“Someone called you faggot! WHO!? I am going to kill that motherfucker!” I said.
“Don’t worry about it,” he said, “I am used to it. It’s not worth it.”
“It’s worth it to me,” I said.
“Just stop. Please,” Trent said. I sucked the venom back in, but I never could relax after that. Michael was already on me about the relationship. He was drunk and kept grabbing my arm, “Let’s have feelings talk!” That is his thing, I guess we all sound like a broken record after a few too many drinks. Michael becomes a therapist on crack, “Come on, let’s talk about it. How do you feel?”
“I don’t know yet, I am thinking about it,” I said, in a sea of people dancing and drinking, all the while watching where I stepped as the only lights came from the DJ booth or the helicopters overhead.
“So what? Why don’t you want to have a relationship? Is it the sex? Fine. We can have an open relationship if that’s what you want,” Michael said.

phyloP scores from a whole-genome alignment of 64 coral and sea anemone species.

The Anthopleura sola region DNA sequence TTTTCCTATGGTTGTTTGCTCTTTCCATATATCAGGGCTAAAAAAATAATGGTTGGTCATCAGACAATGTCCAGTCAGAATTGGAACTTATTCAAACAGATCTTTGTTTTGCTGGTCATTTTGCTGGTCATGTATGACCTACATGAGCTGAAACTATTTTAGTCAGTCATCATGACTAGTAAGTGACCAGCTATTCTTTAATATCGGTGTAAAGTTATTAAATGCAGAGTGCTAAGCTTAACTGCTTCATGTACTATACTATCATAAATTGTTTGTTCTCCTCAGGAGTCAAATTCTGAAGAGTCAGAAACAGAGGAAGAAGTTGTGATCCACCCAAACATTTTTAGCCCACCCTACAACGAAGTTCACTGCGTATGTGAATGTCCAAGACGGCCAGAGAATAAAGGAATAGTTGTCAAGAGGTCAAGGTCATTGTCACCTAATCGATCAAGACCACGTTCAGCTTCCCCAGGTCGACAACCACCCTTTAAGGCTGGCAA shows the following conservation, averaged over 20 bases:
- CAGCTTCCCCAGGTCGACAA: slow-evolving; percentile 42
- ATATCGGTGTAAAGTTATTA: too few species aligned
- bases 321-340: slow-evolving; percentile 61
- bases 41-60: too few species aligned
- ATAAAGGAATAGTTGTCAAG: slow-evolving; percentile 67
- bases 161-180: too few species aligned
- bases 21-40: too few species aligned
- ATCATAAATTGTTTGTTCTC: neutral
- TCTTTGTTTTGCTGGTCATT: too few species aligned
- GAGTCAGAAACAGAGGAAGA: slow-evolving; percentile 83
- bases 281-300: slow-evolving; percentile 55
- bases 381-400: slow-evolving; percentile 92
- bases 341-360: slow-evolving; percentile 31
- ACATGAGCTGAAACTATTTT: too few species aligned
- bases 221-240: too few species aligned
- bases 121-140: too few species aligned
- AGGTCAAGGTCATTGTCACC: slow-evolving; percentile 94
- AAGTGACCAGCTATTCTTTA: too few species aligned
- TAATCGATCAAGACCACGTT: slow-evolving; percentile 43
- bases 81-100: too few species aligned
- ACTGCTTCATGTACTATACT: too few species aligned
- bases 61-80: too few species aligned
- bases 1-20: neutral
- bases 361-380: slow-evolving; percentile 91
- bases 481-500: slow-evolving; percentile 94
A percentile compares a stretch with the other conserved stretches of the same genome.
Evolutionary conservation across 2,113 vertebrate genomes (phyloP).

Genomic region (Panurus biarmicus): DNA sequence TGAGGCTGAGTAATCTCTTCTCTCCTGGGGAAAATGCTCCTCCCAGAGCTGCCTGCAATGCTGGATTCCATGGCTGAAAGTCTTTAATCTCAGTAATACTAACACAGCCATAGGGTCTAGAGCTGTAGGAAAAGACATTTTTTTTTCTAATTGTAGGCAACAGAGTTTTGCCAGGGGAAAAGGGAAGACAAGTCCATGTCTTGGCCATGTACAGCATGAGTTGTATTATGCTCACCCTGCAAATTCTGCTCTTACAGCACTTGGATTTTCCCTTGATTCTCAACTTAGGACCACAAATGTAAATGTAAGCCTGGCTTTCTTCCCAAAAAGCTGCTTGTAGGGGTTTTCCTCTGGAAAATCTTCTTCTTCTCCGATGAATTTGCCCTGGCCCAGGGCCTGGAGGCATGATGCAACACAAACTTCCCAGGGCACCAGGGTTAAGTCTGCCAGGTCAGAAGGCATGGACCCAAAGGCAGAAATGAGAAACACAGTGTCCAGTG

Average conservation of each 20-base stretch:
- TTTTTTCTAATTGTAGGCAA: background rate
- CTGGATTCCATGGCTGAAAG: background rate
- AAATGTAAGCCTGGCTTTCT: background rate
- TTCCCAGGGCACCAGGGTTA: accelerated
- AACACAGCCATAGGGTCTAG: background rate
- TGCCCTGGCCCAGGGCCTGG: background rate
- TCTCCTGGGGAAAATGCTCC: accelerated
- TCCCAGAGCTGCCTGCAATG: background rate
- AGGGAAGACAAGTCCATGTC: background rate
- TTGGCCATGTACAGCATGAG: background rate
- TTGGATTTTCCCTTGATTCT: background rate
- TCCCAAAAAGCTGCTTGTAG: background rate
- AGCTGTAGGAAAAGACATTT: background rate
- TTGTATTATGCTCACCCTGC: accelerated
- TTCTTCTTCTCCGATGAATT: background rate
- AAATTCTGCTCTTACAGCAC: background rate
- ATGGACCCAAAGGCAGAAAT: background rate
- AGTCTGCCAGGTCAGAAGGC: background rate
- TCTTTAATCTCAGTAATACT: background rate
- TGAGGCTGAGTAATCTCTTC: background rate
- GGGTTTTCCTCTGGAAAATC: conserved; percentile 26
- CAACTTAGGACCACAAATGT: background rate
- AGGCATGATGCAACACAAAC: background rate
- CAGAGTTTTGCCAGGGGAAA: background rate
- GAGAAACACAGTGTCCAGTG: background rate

“It’s not the sex but … really?” I said.
“Yeah, why not? Whatever you want,” he said. I could see his mind was sinking, the shadows under his hair and eyebrows were growing darker. His face slowly dripping into a frown. He had too much to drink and was crossing over.
While waiting with him in the small line outside the bathroom, he accidentally knocked over a family picture hanging on the wall. When he stumbled backward to recover it and prop it back where it belonged, he asked the slightly overweight girl next to him, “Nice picture, huh?”
I stormed away and then said, “You like girls with threaded eyebrows, is THAT it? Fine. Ask her all the questions you want. In the meantime, tell her nice 5” pumps.”
“You’re jealous … how cute,” he said. We were a mess. At one point, I remember turning around and hearing him shout, “You fucked FRANK (my roommate)! Didn’t you? Oh my God, of course you did!” I shook my head and walked away, he would corner me and manically recover, “Come on, I really care about you. I want to make this work. What do you want? What can I give you? Anything …Let’s get married.”